New Jersey Pension Reforms Are Only The Beginning
On June 28, New Jersey Governor Chris Christie signed into law pension and health-benefit reform legislation aimed at increasing its state and local pension systems’ funded ratio from 62 percent to more than 88 percent over 30 years, with underfunding at $37 billion by 2041. It’s a start – but it will not close the funding gap.
New Jersey took an important step to improving the dire condition of the state’s public pension plans. But it will not close the funding gap.
On June 28, New Jersey Governor Chris Christie signed into law pension and health-benefit reform legislation aimed at increasing its state and local pension systems’ funded ratio from 62 percent to more than 88 percent over 30 years, with underfunding at $37 billion by 2041. It increases most employees’ contributions from the current 5.5 percent to 6.5 percent, with an additional 1 percent phased in over seven years. The legislation also eliminates automatic cost-of-living adjustments (COLAs) for retirees and raises the pension-eligibility age for many employees from 62 to 65.
The changes at least move in the right direction─if they last past the Christie regime, says Jeremy Gold, a consulting actuary at Jeremy Gold Pensions. “The bill is nowhere near a solution. But if they said, ‘We are inflicting all this pain and it is not even close to solving the problem,’ they could not have gotten anyone to vote for it,” he says. “It is sad but true that they achieved everything they could have achieved.”
New Jersey’s public pension plans have about $119 billion in underfunding currently, estimates Joshua Rauh, associate professor of finance at Northwestern University’s Kellogg School of Management. With these measures, he says, “New Jersey moved itself from the top of the list of the most-troubled states to a state in the top third, but not a standout.” To give a sense of the magnitude of its problems, if the state relied on employee contributions alone to reach full funding, that would require withholding 31 percent of employees’ pay, he says.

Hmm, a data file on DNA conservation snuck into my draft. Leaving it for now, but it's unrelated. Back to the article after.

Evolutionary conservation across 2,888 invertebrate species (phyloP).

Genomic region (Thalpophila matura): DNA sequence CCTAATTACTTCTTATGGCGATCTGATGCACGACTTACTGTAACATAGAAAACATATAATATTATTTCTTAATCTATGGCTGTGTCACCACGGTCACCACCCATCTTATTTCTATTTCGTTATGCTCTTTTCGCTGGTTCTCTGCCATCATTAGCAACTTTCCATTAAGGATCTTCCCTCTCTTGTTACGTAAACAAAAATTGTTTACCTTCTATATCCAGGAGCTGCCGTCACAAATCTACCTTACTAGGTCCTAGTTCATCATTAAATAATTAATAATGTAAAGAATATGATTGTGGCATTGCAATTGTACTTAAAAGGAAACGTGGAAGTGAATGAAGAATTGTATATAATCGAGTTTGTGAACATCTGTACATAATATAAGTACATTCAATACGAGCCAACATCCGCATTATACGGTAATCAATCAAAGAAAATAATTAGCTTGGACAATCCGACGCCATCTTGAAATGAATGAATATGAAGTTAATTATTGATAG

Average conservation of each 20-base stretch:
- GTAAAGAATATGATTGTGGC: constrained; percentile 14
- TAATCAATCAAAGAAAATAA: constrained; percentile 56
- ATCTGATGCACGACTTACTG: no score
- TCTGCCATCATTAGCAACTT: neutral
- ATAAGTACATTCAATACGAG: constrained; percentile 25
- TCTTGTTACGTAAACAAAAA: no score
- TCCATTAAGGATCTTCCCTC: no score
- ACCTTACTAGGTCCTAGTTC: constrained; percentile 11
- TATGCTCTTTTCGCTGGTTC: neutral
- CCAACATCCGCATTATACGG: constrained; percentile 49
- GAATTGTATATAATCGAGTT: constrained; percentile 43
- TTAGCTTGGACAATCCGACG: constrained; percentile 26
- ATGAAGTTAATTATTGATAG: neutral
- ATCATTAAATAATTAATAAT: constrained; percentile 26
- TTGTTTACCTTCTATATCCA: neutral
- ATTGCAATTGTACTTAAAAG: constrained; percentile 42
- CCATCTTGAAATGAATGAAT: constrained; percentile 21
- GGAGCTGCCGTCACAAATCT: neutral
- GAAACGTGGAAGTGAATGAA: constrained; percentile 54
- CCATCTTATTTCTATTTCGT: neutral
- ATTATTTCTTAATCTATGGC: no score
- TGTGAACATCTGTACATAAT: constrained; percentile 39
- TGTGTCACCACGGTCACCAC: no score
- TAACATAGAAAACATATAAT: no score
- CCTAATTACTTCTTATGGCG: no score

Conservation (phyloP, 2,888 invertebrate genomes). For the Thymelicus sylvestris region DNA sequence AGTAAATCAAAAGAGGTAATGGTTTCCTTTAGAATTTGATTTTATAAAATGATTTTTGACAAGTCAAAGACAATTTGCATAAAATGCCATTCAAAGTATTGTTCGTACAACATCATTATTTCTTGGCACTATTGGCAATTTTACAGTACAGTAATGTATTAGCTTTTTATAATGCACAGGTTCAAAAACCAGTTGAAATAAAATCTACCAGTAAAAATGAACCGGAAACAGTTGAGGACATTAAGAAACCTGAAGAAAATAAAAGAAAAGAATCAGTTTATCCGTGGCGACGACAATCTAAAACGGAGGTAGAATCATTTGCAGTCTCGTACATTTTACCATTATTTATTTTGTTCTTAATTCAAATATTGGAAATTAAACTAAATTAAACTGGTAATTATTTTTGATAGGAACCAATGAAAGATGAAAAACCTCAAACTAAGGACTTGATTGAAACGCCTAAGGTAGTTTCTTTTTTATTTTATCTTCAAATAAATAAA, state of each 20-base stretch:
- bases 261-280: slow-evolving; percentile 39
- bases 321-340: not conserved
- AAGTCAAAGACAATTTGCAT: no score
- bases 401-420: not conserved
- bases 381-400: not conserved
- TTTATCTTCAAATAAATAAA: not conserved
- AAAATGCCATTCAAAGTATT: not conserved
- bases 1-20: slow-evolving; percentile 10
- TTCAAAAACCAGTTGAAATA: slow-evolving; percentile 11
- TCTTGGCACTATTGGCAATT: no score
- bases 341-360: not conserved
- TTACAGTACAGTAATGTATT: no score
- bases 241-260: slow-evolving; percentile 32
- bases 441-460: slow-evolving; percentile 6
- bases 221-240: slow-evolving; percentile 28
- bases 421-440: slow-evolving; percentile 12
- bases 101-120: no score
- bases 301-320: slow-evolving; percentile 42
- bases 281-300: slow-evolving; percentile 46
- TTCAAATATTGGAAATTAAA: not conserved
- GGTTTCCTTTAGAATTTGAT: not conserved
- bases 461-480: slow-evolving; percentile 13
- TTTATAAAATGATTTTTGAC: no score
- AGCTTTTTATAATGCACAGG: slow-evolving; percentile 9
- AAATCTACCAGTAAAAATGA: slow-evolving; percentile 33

The COLA provision has not gotten much attention, but actually will achieve the biggest savings. “On a national level, we have calculated that a one percentage-point cut will reduce a plan’s total liabilities by 10 percent, and its unfunded liabilities by 15 percent,” Rauh says. “In New Jersey, we could see that provision potentially solve 40 percent of the unfunded-liability problem.” The law includes an option to reinstate the COLA after the system reaches 80 percent funding, and he wonders what will happen if the funded status hits that threshold for a short time.
If New Jersey had not passed the reforms and decided just to rely on taxes to close the funding gap, Rauh says, that would have required an extra $2,475 per-household, per-year tax hike for 30 years. Assuming the COLA truly has been eliminated, that hypothetical number drops to $1,500 to $1,750, he says.
The fact that the state often has skipped its own pension contribution plays a big role in the underfunding, Rauh says. “In recent years, New Jersey has been contributing on average around 35 percent of what its actuaries said they have to contribute to its pension systems,” he says. “It is an outlier in that regard.” The state reportedly has a plan to phase in making its ARC (actuarially required contribution) over seven years. Pulling that off “is going to require a substantial increase in the money going into the funds,” Rauh says, citing the state’s report that it contributed $3.6 billion in 2009. To reach full funding, he says, “in our measure, they would have to start contributing $11.9 billion per year now, for the next 30 years.”
That seems like an iffy scenario. And despite what some argue, a switch to defined contribution plans will not solve the state’s problem, Gold suggests. “You are still stuck with the legacy costs of the pensions, and you also are stuck with a system that does not meet the needs of employees and retirees,” he says. So the debate will go on for 20 years, he says: The damage is done, who is going to pay for it? “Ultimately, some employees will have to leave their jobs, and some taxpayers will lose services they need,” he says. “But that is what we get for violating the laws of finance, year after year after year.”